Qualitative Review of Program Efficacy

SuperBetter is likely to be somewhat efficacious in getting people to establish and work towards goals, carry out the activities of daily living, and to socially engage with others. While its role in addressing specific mental illnesses may be more tenuous, the engagement with the world that it promotes is likely helpful for everyone. Much of the curative power of SuperBetter likely comes from its facilitation of a therapeutic relationship with an ally. Its creator, Jane McGonigal, has a twin sister who is a psychologist. When the prototype of the site was built, Dr. McGonigal designed it so that her twin could be her ally and support her on the journey to wellness. People without pre-existing close social support may have less beneficial experiences with the site, as most of the feedback it provides comes through the ally selected by the player.

Estimate of Efficacy Relative to Similar Products

SuperBetter is a less targeted intervention than many others intended to assist people facing anxiety or depression. It does not teach any lessons regarding a specific mental illness, but instead focuses on boosting resilience and increasing engagement with life. SuperBetter has the potential to enhance other targeted interventions which more directly address specific mental illnesses. Surprisingly, when SuperBetter conducted a randomized controlled trial in which they compared the efficacy of a version of SuperBetter which focused on cognitive behavioral therapy (CBT) with a version of SuperBetter which focused simply on “being awesome”. The version which did not focus on CBT led to better outcomes (although the difference was not significant).ii This suggests that a non-CBT approach is not inferior, and potentially may be a welcome addition to an intervention involving CBT.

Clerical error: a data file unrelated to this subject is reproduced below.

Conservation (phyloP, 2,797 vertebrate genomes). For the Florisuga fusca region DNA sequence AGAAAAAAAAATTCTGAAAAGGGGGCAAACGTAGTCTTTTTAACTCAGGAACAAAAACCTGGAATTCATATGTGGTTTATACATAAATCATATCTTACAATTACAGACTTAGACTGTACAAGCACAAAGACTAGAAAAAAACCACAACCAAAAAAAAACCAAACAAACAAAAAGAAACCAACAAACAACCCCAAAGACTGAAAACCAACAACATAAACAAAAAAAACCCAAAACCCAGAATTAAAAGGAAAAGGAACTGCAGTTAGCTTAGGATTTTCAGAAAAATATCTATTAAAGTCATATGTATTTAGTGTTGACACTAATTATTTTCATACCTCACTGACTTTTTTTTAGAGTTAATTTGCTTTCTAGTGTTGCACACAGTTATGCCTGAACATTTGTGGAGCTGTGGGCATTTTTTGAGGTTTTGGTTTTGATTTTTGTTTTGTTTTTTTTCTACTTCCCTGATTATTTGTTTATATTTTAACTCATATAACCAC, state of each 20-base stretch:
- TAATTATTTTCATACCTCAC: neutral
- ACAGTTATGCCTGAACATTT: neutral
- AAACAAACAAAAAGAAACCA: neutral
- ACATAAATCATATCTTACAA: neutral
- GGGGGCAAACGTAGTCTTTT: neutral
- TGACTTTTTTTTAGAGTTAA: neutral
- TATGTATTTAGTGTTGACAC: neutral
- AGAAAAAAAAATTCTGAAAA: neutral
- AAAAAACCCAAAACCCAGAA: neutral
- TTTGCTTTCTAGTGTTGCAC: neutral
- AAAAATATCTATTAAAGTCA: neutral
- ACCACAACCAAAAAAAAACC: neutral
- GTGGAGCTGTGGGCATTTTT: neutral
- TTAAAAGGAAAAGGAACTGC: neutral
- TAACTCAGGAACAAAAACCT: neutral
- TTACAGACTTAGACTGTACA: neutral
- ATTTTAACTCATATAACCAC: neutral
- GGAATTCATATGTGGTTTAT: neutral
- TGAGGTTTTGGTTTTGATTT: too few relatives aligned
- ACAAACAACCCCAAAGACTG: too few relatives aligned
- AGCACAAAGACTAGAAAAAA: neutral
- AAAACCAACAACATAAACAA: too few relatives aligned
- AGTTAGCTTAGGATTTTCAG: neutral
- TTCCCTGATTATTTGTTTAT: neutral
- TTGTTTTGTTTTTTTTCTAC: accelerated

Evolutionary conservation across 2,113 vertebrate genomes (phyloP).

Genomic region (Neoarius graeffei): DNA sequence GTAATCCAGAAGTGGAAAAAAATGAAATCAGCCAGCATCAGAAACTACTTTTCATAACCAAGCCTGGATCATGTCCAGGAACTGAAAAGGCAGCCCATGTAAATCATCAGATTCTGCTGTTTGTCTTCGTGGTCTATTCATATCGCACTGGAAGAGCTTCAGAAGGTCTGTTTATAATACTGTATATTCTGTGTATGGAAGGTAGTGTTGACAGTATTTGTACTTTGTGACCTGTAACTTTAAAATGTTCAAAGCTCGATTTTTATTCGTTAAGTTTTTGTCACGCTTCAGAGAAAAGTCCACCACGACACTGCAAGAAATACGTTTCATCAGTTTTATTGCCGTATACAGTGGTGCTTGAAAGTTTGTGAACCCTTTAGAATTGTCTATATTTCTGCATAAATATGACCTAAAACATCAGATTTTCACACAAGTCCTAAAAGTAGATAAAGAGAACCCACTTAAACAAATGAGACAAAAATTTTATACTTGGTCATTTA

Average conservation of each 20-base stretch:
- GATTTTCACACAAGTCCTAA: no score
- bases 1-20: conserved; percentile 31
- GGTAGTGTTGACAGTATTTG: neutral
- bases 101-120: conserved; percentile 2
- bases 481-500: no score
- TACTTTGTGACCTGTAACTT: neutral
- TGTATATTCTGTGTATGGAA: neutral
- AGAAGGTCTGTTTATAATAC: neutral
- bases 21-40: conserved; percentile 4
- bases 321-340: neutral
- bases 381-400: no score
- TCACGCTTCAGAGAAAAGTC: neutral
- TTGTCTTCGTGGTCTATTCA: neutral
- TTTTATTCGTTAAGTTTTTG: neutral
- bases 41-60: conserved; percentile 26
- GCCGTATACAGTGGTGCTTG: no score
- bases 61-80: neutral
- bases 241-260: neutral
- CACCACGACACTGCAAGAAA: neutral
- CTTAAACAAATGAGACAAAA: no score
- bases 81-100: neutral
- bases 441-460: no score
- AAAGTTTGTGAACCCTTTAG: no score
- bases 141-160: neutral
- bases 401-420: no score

SuperBetter is free. A companion book, SuperBetter, is additionally available for purchase. Owning the book is not necessary to use the program. The paperback version of the book has a list price of $17.00, but may be available for a lower price from some vendors.

Review date: June 2016

More information about the product and how to order it


[i] Jane McGonigal: The game that can give you 10 extra years of life. TED. June 2012. Accessed June 17, 2016.

[ii] Roepke AM, Jaffee SR, Riffle OM, Mcgonigal J, Broome R, Maxwell B. Randomized Controlled Trial of SuperBetter, a Smartphone-Based/Internet-Based Self-Help Tool to Reduce Depressive Symptoms. Games Health J. 2015;4(3):235-46.

[iii] About SuperBetter. SuperBetter. Accessed June 17, 2016. WebCite cache at

[iv] U.S. National Institutes of Health. Accessed June 17, 2016. WebCite cache at